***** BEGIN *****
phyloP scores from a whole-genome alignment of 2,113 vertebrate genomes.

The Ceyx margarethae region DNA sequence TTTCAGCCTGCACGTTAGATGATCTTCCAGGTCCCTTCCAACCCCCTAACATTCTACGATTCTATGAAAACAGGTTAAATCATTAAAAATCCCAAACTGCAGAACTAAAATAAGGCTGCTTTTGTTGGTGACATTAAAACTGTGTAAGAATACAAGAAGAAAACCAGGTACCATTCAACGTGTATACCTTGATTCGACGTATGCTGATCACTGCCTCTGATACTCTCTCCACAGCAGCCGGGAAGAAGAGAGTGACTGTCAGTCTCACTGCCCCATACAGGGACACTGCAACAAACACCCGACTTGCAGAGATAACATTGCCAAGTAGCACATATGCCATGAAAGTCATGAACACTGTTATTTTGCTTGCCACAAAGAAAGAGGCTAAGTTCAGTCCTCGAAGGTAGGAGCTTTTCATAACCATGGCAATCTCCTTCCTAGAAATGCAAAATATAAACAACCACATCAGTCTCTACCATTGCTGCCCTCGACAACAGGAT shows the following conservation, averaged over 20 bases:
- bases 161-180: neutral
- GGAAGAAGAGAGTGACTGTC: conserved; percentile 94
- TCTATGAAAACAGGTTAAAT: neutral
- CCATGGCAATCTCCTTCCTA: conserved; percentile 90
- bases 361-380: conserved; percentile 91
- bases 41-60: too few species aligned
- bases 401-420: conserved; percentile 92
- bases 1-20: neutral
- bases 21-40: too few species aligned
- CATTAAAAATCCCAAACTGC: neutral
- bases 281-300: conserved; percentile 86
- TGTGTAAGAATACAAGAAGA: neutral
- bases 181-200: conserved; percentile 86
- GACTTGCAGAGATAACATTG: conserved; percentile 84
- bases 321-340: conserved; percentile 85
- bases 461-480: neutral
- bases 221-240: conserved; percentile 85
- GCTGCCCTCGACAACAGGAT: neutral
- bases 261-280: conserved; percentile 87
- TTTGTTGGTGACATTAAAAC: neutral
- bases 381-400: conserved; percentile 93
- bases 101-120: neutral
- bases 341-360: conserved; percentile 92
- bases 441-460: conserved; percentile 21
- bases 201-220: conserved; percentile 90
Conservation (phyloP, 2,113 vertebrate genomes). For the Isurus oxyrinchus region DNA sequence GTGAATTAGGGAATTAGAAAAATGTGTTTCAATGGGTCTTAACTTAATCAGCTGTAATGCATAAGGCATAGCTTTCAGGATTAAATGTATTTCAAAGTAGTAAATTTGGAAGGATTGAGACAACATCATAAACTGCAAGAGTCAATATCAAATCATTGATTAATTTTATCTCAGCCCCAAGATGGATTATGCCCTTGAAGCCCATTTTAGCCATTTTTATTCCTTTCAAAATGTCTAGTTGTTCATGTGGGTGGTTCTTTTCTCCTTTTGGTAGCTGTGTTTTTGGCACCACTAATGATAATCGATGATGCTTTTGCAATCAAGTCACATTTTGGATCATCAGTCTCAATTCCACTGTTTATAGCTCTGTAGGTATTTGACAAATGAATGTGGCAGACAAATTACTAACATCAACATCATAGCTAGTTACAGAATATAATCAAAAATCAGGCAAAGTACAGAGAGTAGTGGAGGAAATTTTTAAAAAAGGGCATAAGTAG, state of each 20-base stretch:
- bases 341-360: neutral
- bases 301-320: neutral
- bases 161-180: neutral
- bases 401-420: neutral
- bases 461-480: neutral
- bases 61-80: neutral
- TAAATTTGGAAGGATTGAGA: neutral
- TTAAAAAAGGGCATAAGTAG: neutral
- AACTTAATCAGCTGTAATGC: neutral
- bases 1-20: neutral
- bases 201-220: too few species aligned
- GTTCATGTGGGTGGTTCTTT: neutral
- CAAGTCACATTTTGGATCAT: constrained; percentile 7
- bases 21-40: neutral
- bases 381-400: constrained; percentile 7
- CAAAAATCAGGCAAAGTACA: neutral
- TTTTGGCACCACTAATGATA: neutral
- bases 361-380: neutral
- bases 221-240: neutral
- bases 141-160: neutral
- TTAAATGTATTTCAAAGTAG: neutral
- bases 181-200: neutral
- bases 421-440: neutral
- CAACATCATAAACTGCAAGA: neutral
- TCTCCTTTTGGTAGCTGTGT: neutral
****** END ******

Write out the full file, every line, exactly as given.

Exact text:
phyloP scores from a whole-genome alignment of 2,113 vertebrate genomes.

The Ceyx margarethae region DNA sequence TTTCAGCCTGCACGTTAGATGATCTTCCAGGTCCCTTCCAACCCCCTAACATTCTACGATTCTATGAAAACAGGTTAAATCATTAAAAATCCCAAACTGCAGAACTAAAATAAGGCTGCTTTTGTTGGTGACATTAAAACTGTGTAAGAATACAAGAAGAAAACCAGGTACCATTCAACGTGTATACCTTGATTCGACGTATGCTGATCACTGCCTCTGATACTCTCTCCACAGCAGCCGGGAAGAAGAGAGTGACTGTCAGTCTCACTGCCCCATACAGGGACACTGCAACAAACACCCGACTTGCAGAGATAACATTGCCAAGTAGCACATATGCCATGAAAGTCATGAACACTGTTATTTTGCTTGCCACAAAGAAAGAGGCTAAGTTCAGTCCTCGAAGGTAGGAGCTTTTCATAACCATGGCAATCTCCTTCCTAGAAATGCAAAATATAAACAACCACATCAGTCTCTACCATTGCTGCCCTCGACAACAGGAT shows the following conservation, averaged over 20 bases:
- bases 161-180: neutral
- GGAAGAAGAGAGTGACTGTC: conserved; percentile 94
- TCTATGAAAACAGGTTAAAT: neutral
- CCATGGCAATCTCCTTCCTA: conserved; percentile 90
- bases 361-380: conserved; percentile 91
- bases 41-60: too few species aligned
- bases 401-420: conserved; percentile 92
- bases 1-20: neutral
- bases 21-40: too few species aligned
- CATTAAAAATCCCAAACTGC: neutral
- bases 281-300: conserved; percentile 86
- TGTGTAAGAATACAAGAAGA: neutral
- bases 181-200: conserved; percentile 86
- GACTTGCAGAGATAACATTG: conserved; percentile 84
- bases 321-340: conserved; percentile 85
- bases 461-480: neutral
- bases 221-240: conserved; percentile 85
- GCTGCCCTCGACAACAGGAT: neutral
- bases 261-280: conserved; percentile 87
- TTTGTTGGTGACATTAAAAC: neutral
- bases 381-400: conserved; percentile 93
- bases 101-120: neutral
- bases 341-360: conserved; percentile 92
- bases 441-460: conserved; percentile 21
- bases 201-220: conserved; percentile 90
Conservation (phyloP, 2,113 vertebrate genomes). For the Isurus oxyrinchus region DNA sequence GTGAATTAGGGAATTAGAAAAATGTGTTTCAATGGGTCTTAACTTAATCAGCTGTAATGCATAAGGCATAGCTTTCAGGATTAAATGTATTTCAAAGTAGTAAATTTGGAAGGATTGAGACAACATCATAAACTGCAAGAGTCAATATCAAATCATTGATTAATTTTATCTCAGCCCCAAGATGGATTATGCCCTTGAAGCCCATTTTAGCCATTTTTATTCCTTTCAAAATGTCTAGTTGTTCATGTGGGTGGTTCTTTTCTCCTTTTGGTAGCTGTGTTTTTGGCACCACTAATGATAATCGATGATGCTTTTGCAATCAAGTCACATTTTGGATCATCAGTCTCAATTCCACTGTTTATAGCTCTGTAGGTATTTGACAAATGAATGTGGCAGACAAATTACTAACATCAACATCATAGCTAGTTACAGAATATAATCAAAAATCAGGCAAAGTACAGAGAGTAGTGGAGGAAATTTTTAAAAAAGGGCATAAGTAG, state of each 20-base stretch:
- bases 341-360: neutral
- bases 301-320: neutral
- bases 161-180: neutral
- bases 401-420: neutral
- bases 461-480: neutral
- bases 61-80: neutral
- TAAATTTGGAAGGATTGAGA: neutral
- TTAAAAAAGGGCATAAGTAG: neutral
- AACTTAATCAGCTGTAATGC: neutral
- bases 1-20: neutral
- bases 201-220: too few species aligned
- GTTCATGTGGGTGGTTCTTT: neutral
- CAAGTCACATTTTGGATCAT: constrained; percentile 7
- bases 21-40: neutral
- bases 381-400: constrained; percentile 7
- CAAAAATCAGGCAAAGTACA: neutral
- TTTTGGCACCACTAATGATA: neutral
- bases 361-380: neutral
- bases 221-240: neutral
- bases 141-160: neutral
- TTAAATGTATTTCAAAGTAG: neutral
- bases 181-200: neutral
- bases 421-440: neutral
- CAACATCATAAACTGCAAGA: neutral
- TCTCCTTTTGGTAGCTGTGT: neutral